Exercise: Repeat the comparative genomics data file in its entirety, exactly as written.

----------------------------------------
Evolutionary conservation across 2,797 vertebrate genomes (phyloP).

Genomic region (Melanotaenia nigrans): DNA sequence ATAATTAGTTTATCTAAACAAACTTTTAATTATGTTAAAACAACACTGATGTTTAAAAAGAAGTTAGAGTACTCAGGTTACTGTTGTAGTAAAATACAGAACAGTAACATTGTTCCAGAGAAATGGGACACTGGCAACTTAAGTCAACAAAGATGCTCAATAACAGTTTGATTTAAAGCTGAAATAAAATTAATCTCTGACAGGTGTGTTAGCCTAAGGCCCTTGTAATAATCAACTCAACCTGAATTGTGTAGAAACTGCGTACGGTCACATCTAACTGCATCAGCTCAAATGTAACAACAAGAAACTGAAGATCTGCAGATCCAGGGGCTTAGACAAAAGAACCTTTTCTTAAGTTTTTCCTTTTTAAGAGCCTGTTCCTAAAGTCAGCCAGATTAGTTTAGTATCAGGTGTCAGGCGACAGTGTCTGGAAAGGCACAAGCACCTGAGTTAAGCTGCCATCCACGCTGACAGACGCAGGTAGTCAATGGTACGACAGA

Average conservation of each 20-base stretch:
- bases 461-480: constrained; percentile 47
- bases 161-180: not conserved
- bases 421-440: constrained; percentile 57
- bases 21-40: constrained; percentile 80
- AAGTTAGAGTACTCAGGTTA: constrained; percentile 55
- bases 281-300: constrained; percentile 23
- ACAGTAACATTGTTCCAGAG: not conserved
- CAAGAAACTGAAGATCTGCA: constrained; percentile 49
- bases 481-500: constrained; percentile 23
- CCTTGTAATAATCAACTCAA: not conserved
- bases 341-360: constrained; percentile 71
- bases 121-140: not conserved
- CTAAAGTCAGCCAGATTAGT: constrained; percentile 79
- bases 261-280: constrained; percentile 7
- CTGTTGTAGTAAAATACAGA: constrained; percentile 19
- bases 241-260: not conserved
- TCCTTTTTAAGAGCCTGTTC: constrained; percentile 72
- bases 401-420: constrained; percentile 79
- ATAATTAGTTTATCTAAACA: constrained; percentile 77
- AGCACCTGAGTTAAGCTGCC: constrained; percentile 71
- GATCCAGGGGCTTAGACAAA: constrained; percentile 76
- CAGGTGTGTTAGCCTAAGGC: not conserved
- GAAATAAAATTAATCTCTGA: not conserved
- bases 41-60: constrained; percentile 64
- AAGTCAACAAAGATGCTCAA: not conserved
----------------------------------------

Evolutionary conservation across 2,797 vertebrate genomes (phyloP).

Genomic region (Melanotaenia nigrans): DNA sequence ATAATTAGTTTATCTAAACAAACTTTTAATTATGTTAAAACAACACTGATGTTTAAAAAGAAGTTAGAGTACTCAGGTTACTGTTGTAGTAAAATACAGAACAGTAACATTGTTCCAGAGAAATGGGACACTGGCAACTTAAGTCAACAAAGATGCTCAATAACAGTTTGATTTAAAGCTGAAATAAAATTAATCTCTGACAGGTGTGTTAGCCTAAGGCCCTTGTAATAATCAACTCAACCTGAATTGTGTAGAAACTGCGTACGGTCACATCTAACTGCATCAGCTCAAATGTAACAACAAGAAACTGAAGATCTGCAGATCCAGGGGCTTAGACAAAAGAACCTTTTCTTAAGTTTTTCCTTTTTAAGAGCCTGTTCCTAAAGTCAGCCAGATTAGTTTAGTATCAGGTGTCAGGCGACAGTGTCTGGAAAGGCACAAGCACCTGAGTTAAGCTGCCATCCACGCTGACAGACGCAGGTAGTCAATGGTACGACAGA

Average conservation of each 20-base stretch:
- bases 461-480: constrained; percentile 47
- bases 161-180: not conserved
- bases 421-440: constrained; percentile 57
- bases 21-40: constrained; percentile 80
- AAGTTAGAGTACTCAGGTTA: constrained; percentile 55
- bases 281-300: constrained; percentile 23
- ACAGTAACATTGTTCCAGAG: not conserved
- CAAGAAACTGAAGATCTGCA: constrained; percentile 49
- bases 481-500: constrained; percentile 23
- CCTTGTAATAATCAACTCAA: not conserved
- bases 341-360: constrained; percentile 71
- bases 121-140: not conserved
- CTAAAGTCAGCCAGATTAGT: constrained; percentile 79
- bases 261-280: constrained; percentile 7
- CTGTTGTAGTAAAATACAGA: constrained; percentile 19
- bases 241-260: not conserved
- TCCTTTTTAAGAGCCTGTTC: constrained; percentile 72
- bases 401-420: constrained; percentile 79
- ATAATTAGTTTATCTAAACA: constrained; percentile 77
- AGCACCTGAGTTAAGCTGCC: constrained; percentile 71
- GATCCAGGGGCTTAGACAAA: constrained; percentile 76
- CAGGTGTGTTAGCCTAAGGC: not conserved
- GAAATAAAATTAATCTCTGA: not conserved
- bases 41-60: constrained; percentile 64
- AAGTCAACAAAGATGCTCAA: not conserved